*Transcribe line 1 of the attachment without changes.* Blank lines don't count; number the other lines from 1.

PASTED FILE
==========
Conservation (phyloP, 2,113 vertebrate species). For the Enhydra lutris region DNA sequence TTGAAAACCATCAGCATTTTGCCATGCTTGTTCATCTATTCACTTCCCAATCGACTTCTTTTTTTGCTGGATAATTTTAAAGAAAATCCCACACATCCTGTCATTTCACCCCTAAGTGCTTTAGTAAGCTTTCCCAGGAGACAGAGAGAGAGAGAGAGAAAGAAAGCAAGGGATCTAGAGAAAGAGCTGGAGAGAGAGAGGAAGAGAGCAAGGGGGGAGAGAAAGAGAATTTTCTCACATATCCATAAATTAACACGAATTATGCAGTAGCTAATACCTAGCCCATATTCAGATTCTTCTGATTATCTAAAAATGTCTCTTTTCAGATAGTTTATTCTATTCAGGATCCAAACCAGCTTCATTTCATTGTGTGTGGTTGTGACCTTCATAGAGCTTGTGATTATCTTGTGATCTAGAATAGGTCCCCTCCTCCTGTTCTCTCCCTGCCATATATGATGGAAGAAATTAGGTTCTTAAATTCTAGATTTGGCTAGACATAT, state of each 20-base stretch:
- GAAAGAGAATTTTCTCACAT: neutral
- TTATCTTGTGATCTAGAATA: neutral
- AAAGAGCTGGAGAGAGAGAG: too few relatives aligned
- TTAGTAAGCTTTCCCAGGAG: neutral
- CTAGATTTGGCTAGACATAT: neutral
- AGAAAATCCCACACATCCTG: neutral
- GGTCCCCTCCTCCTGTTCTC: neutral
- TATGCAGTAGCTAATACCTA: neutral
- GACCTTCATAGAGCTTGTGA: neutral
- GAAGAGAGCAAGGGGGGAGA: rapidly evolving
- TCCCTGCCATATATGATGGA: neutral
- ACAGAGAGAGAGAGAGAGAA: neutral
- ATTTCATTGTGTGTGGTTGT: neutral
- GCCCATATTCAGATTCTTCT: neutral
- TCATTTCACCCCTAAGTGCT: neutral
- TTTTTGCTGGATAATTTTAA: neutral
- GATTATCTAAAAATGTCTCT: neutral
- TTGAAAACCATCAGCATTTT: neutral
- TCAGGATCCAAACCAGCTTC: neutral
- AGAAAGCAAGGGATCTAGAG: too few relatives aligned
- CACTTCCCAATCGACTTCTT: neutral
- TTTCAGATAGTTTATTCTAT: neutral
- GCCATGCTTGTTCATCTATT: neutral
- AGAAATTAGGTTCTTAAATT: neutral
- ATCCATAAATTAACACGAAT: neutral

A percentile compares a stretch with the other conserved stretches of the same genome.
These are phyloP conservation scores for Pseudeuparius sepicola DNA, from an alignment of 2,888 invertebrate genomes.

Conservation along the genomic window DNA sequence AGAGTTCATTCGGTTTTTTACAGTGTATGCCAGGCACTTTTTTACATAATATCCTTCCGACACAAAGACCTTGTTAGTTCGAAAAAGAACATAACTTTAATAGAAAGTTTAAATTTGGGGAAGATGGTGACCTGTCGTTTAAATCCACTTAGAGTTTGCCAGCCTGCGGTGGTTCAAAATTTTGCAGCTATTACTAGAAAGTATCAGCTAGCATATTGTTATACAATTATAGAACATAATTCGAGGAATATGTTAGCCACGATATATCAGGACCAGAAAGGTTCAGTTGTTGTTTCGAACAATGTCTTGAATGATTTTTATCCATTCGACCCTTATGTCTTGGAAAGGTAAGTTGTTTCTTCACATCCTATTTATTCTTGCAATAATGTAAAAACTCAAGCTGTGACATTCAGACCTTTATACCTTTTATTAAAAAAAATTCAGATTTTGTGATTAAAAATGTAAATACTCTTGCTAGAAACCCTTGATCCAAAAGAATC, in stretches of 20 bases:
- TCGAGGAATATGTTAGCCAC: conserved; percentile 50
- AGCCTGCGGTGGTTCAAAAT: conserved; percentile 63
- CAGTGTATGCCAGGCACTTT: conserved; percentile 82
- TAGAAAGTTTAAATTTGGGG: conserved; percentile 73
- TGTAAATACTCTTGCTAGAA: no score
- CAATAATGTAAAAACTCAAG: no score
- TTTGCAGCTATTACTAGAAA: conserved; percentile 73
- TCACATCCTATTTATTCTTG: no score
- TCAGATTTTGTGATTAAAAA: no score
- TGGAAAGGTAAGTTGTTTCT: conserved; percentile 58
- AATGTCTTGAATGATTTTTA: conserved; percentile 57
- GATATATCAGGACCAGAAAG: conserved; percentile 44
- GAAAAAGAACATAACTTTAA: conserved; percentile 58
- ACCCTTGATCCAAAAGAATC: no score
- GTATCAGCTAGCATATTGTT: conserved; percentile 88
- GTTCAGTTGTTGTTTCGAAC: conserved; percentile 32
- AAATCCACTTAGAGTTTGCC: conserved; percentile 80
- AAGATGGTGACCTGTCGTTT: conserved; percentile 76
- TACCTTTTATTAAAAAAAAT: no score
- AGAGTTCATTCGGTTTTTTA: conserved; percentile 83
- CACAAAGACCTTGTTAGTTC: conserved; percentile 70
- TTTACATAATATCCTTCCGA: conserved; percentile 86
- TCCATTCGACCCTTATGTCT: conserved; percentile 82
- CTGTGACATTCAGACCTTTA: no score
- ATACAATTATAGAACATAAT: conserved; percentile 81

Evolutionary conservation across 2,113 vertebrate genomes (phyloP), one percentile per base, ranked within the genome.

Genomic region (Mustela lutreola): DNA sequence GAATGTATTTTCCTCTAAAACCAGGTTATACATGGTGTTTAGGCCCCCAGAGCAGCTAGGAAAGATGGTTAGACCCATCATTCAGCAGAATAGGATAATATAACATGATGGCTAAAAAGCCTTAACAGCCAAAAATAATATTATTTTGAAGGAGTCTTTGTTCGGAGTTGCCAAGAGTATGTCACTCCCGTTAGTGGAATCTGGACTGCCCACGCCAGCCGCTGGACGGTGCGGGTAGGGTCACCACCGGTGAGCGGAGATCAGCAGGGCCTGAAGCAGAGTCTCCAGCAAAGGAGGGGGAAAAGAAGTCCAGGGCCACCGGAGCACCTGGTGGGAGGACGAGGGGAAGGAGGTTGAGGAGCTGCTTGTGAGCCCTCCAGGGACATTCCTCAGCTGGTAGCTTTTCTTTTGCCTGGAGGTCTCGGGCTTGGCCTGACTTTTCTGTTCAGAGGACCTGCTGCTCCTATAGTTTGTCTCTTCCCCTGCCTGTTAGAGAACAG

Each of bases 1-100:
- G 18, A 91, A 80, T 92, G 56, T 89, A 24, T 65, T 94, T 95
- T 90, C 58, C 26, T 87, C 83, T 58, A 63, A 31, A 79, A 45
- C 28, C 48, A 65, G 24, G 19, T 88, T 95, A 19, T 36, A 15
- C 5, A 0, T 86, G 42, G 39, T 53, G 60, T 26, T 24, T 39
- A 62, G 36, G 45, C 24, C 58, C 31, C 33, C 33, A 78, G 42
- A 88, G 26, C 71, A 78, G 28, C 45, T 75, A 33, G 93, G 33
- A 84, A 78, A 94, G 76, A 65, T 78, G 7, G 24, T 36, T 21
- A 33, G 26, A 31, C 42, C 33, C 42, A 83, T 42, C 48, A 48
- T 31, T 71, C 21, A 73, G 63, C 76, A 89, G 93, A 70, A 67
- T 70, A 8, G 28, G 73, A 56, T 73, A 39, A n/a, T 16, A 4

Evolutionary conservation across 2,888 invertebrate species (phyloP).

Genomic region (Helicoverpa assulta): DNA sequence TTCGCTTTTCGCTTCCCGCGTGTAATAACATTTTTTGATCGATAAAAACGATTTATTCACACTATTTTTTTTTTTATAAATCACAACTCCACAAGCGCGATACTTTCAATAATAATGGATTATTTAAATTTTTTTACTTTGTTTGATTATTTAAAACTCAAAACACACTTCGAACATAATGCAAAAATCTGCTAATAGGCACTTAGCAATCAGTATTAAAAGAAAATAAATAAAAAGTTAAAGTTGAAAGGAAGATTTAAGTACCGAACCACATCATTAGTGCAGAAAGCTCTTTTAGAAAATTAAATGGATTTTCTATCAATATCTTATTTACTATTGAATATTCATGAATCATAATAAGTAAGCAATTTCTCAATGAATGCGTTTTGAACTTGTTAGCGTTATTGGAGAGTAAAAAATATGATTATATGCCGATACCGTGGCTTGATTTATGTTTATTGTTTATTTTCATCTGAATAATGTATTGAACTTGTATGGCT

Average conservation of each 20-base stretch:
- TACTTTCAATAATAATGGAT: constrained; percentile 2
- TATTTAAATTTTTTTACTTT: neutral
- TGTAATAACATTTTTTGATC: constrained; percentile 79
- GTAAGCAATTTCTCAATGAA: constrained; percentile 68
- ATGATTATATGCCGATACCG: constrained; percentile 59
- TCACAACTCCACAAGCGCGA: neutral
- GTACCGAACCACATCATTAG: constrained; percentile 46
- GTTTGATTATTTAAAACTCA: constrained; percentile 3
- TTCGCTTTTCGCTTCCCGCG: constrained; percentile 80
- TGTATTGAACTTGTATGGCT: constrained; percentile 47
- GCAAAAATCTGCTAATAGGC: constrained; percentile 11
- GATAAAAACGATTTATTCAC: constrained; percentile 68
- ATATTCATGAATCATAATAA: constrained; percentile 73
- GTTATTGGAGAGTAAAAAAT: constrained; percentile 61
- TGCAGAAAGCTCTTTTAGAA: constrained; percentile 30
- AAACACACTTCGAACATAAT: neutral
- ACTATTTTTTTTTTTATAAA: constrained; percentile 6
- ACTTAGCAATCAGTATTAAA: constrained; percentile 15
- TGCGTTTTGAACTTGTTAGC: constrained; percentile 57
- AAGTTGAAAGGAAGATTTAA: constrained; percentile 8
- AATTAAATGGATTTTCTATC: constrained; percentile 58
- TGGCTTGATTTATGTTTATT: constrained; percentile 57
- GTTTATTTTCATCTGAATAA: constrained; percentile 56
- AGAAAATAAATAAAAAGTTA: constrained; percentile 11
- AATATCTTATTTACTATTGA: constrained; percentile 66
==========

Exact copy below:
Conservation (phyloP, 2,113 vertebrate species). For the Enhydra lutris region DNA sequence TTGAAAACCATCAGCATTTTGCCATGCTTGTTCATCTATTCACTTCCCAATCGACTTCTTTTTTTGCTGGATAATTTTAAAGAAAATCCCACACATCCTGTCATTTCACCCCTAAGTGCTTTAGTAAGCTTTCCCAGGAGACAGAGAGAGAGAGAGAGAAAGAAAGCAAGGGATCTAGAGAAAGAGCTGGAGAGAGAGAGGAAGAGAGCAAGGGGGGAGAGAAAGAGAATTTTCTCACATATCCATAAATTAACACGAATTATGCAGTAGCTAATACCTAGCCCATATTCAGATTCTTCTGATTATCTAAAAATGTCTCTTTTCAGATAGTTTATTCTATTCAGGATCCAAACCAGCTTCATTTCATTGTGTGTGGTTGTGACCTTCATAGAGCTTGTGATTATCTTGTGATCTAGAATAGGTCCCCTCCTCCTGTTCTCTCCCTGCCATATATGATGGAAGAAATTAGGTTCTTAAATTCTAGATTTGGCTAGACATAT, state of each 20-base stretch: